Hazelwood closure equates to the average cost of upgrading to an energy efficient light globe.
Our member Andrea Bunting had a letter published in the Age last week (December 15) which brought some perspective to all the debate about how much the closure of Hazelwood would mean to the regular person.
The figure of $78 per year, on average, added to household electricity bills, has been bandied about.
Ms Bunting points out this is about the saving you get when she upgraded a bulb in a security light from incandescent to a more energy efficient compact fluorescent light bulb, or switching of appliances around the house at the power point when not used.
We naturally tweeted her excellent letter to give it broader coverage. Often what we need in discussions of this type is a sense of perspective and relate it to day by day experience.
Her letter was followed up and inspired an article in RenewEconomy which pointed out that the Federal Government Reduce Your Energy Bills website highlighted some savings far in excess of $78, indeed, it argues a household of four might save up to $825 per annum if they are able to make these savings:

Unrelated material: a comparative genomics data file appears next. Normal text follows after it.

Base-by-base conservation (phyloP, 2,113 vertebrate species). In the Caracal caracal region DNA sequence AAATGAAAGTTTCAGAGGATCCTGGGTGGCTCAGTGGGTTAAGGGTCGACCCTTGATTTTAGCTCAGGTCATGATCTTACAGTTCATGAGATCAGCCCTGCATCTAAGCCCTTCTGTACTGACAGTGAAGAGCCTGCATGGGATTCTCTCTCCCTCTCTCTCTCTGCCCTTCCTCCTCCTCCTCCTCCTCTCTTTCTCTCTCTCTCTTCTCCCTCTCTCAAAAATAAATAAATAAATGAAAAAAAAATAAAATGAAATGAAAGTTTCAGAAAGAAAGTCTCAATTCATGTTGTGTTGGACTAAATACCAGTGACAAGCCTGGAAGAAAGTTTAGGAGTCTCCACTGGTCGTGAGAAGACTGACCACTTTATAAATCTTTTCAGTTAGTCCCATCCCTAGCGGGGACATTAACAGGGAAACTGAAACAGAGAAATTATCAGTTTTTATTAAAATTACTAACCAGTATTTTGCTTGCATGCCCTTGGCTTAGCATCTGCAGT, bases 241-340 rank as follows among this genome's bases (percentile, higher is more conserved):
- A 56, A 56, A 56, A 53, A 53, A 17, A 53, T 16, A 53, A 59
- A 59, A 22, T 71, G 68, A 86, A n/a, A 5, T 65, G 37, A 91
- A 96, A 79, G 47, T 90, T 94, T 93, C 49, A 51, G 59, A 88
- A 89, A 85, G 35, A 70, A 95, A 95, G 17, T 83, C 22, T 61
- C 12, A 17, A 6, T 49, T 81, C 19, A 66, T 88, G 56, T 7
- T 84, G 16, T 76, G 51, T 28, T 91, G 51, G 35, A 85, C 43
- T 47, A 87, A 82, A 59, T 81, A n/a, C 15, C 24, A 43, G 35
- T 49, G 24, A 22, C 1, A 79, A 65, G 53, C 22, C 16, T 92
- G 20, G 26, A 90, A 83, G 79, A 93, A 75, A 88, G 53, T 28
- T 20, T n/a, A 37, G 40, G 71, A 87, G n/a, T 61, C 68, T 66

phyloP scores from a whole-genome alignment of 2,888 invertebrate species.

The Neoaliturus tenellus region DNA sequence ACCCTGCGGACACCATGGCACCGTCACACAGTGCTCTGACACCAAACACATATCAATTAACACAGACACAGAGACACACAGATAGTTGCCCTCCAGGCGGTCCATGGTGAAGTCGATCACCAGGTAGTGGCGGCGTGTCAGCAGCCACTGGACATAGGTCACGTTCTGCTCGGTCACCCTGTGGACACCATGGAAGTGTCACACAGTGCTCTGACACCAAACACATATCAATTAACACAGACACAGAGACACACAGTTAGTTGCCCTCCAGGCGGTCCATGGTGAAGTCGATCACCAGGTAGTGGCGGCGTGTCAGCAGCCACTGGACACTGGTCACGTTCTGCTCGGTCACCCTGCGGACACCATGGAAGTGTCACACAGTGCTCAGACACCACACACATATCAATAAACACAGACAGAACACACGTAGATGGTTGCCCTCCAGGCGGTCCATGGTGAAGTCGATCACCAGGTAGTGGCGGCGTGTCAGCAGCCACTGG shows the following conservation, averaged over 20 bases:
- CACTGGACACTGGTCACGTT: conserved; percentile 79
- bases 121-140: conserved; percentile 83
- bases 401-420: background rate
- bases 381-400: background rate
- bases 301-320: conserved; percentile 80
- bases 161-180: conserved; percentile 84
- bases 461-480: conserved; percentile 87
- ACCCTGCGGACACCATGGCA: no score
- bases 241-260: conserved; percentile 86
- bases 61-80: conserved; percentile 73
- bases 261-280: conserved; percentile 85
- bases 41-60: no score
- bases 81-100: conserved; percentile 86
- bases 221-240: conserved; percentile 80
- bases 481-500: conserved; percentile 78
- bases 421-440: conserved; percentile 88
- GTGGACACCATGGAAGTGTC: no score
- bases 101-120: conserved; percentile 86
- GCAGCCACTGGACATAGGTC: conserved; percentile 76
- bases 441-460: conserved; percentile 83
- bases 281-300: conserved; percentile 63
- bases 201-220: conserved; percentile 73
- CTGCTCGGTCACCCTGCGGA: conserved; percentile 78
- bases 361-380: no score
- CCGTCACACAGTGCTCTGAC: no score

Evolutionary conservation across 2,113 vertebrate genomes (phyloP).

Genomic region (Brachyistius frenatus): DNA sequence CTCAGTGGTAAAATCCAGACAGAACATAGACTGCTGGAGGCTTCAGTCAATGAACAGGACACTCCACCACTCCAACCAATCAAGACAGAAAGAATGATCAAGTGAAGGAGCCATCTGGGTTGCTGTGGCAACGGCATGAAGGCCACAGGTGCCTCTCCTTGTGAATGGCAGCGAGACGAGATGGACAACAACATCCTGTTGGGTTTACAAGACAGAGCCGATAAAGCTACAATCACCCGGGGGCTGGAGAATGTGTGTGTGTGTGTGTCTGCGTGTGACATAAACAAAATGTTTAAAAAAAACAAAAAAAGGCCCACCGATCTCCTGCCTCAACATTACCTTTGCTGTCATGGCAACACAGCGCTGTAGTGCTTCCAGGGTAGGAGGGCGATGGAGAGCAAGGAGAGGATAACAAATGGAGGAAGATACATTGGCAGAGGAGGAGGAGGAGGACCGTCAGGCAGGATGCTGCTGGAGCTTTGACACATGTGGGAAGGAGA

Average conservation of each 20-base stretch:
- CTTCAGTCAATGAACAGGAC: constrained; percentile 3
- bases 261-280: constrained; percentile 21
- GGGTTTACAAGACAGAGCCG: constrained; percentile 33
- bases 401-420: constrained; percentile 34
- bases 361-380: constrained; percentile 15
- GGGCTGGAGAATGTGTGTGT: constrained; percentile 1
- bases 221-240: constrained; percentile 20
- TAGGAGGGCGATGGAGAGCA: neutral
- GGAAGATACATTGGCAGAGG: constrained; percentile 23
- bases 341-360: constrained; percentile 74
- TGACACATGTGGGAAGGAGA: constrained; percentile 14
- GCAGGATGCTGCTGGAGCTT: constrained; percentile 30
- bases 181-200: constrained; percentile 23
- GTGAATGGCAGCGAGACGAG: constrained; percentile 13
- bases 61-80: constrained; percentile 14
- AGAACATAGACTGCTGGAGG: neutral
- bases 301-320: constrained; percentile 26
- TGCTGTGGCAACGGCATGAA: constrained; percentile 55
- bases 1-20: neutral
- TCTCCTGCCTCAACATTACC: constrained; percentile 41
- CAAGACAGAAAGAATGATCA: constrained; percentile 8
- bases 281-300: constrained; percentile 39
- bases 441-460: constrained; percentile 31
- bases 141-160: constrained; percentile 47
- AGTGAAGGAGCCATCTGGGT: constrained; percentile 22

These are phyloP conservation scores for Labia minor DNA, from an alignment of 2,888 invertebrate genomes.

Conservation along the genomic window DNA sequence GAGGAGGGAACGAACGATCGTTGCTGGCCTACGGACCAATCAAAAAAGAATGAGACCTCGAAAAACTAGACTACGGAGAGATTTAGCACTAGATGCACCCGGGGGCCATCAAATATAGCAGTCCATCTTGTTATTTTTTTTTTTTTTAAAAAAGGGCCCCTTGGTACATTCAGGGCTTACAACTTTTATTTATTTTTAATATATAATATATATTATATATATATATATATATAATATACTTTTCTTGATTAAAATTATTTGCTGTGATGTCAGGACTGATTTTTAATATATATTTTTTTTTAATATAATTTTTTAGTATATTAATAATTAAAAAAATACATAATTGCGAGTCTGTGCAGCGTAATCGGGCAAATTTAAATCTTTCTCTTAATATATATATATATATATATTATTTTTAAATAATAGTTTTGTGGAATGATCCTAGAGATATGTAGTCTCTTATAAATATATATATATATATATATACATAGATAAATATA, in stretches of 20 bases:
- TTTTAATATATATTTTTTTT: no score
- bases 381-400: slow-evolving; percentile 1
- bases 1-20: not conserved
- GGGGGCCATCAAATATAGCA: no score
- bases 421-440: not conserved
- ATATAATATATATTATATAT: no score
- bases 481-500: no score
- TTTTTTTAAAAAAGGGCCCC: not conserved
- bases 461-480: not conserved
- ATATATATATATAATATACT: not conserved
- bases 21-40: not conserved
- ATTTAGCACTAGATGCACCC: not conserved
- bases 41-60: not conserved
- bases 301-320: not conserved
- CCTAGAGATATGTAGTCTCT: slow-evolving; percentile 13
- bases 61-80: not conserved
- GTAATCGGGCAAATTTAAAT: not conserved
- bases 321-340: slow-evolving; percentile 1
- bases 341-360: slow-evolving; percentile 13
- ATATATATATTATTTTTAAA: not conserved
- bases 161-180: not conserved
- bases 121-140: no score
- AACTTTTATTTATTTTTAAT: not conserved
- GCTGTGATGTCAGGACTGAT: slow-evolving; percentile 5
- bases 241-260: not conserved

Getting rid of the second fridge, if you’ve got one, could save around $172 a year.
Switching off the game console after use could save up to $193 a year.
Using the clothesline once a week instead of using the dryer could save around $79 a year.
Installing a water-efficient showerhead could save you up to $380 a year on energy and water.
Hazelwood has long been on the cards for closure. In 1992 the SECV announced that Hazelwood would retire in 2005. It is a dirty, heavily polluting, power station that has operated well beyond it’s expected end of life. The decision for closure wasn’t made by the Victorian or Federal Government, but by the owners: the French company Engie and minority shareholder Mitsui on economic grounds.
The real issue here is that succeeding governments (Federal and State) allowed the private market to make these important energy decisions instead of government regulation and phased closure incorporating just transition arrangements for workers and communities.
We still don’t have a national plan for the phased closure of all our ageing coal fired power stations. This must reflect poorly on the Federal Energy and Environment Minister Josh Frydenberg.
A good reason why we need a co-ordinated plan is so we can modernise the grid infrastructure and build the renewables to replace our ageing carbon intensive power stations for the provision of electricity to consumers, while not compromising energy security or inflating the cost of electricity.